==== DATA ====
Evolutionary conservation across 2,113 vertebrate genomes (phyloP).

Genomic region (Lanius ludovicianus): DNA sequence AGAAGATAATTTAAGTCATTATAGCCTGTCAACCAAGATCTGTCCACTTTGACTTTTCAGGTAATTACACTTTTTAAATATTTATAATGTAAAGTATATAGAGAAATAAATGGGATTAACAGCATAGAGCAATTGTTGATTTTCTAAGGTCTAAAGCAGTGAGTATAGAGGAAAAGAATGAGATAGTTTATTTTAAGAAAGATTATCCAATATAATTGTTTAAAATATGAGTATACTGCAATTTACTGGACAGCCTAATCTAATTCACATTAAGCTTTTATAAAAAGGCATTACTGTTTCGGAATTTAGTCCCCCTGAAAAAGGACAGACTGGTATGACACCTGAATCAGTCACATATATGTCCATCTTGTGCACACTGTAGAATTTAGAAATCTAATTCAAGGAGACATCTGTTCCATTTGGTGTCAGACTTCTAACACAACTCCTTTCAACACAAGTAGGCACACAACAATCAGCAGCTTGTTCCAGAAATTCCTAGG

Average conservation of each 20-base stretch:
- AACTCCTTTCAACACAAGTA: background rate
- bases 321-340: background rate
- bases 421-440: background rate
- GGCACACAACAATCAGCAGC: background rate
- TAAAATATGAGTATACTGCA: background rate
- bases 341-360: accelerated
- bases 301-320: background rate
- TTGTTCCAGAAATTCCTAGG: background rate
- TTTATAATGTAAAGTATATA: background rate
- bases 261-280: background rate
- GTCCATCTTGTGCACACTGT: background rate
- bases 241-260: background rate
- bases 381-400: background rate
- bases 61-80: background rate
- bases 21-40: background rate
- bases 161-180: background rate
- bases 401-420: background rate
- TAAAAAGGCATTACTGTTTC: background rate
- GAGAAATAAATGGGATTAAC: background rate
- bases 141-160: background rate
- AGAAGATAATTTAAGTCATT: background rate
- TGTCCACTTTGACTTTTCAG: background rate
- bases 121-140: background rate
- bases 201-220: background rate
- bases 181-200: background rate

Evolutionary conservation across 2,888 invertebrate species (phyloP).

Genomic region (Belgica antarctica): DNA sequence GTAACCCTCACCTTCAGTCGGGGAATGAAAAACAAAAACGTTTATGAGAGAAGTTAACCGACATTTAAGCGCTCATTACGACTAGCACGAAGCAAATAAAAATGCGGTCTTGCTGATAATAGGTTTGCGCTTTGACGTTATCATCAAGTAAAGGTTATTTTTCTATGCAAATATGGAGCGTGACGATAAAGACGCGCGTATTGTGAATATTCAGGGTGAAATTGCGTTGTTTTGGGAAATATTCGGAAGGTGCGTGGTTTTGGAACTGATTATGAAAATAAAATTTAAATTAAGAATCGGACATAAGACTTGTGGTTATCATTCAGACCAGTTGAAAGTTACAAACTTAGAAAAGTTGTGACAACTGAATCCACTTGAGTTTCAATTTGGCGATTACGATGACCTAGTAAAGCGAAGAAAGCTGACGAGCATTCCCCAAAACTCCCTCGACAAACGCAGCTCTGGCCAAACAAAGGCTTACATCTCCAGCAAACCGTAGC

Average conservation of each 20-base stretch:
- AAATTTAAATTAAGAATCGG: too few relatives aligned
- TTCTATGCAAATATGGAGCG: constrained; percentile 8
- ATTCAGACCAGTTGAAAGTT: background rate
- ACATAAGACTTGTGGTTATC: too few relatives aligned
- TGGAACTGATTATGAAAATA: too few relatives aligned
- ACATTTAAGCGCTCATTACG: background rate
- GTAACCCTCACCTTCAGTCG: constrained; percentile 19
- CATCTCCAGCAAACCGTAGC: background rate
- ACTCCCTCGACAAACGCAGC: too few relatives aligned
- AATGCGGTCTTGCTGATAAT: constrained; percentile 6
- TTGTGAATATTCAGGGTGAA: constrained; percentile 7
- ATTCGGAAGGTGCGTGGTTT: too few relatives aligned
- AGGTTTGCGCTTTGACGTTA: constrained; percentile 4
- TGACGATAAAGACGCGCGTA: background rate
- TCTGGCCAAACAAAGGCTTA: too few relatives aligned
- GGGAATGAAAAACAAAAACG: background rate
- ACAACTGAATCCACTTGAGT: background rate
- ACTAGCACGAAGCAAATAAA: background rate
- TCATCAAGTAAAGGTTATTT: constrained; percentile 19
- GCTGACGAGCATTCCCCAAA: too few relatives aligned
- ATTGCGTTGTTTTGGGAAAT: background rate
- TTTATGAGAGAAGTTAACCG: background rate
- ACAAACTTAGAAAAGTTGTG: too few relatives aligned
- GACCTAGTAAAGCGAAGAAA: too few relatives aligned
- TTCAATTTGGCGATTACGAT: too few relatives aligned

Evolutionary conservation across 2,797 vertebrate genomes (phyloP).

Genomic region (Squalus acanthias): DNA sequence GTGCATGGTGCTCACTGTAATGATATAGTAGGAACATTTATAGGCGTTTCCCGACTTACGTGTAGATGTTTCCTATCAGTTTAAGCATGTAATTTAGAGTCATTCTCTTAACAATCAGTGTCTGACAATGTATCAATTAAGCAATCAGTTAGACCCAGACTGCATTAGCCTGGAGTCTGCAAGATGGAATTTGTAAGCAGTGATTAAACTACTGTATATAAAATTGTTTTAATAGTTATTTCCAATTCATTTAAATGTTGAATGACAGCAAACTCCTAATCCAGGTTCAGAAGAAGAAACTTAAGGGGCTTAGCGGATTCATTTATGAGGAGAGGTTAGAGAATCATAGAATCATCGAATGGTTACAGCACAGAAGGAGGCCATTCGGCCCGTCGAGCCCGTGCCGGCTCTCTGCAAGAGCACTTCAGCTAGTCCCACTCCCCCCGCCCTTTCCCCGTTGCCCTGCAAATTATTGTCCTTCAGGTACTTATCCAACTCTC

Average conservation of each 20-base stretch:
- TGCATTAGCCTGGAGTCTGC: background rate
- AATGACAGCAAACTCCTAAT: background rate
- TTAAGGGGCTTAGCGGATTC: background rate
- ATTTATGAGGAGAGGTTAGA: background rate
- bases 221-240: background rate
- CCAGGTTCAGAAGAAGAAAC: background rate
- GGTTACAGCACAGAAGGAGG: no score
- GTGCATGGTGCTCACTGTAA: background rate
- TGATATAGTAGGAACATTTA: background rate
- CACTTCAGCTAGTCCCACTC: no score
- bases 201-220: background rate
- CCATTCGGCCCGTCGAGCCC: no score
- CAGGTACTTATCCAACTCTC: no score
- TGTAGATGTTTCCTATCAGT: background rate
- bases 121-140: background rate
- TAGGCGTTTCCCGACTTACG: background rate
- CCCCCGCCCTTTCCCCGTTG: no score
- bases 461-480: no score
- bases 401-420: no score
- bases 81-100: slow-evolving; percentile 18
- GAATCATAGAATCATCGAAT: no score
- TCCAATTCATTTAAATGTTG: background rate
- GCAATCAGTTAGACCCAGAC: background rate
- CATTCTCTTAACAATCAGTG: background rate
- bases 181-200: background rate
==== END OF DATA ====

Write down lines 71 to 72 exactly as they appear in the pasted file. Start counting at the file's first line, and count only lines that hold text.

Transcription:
- CCATTCGGCCCGTCGAGCCC: no score
- CAGGTACTTATCCAACTCTC: no score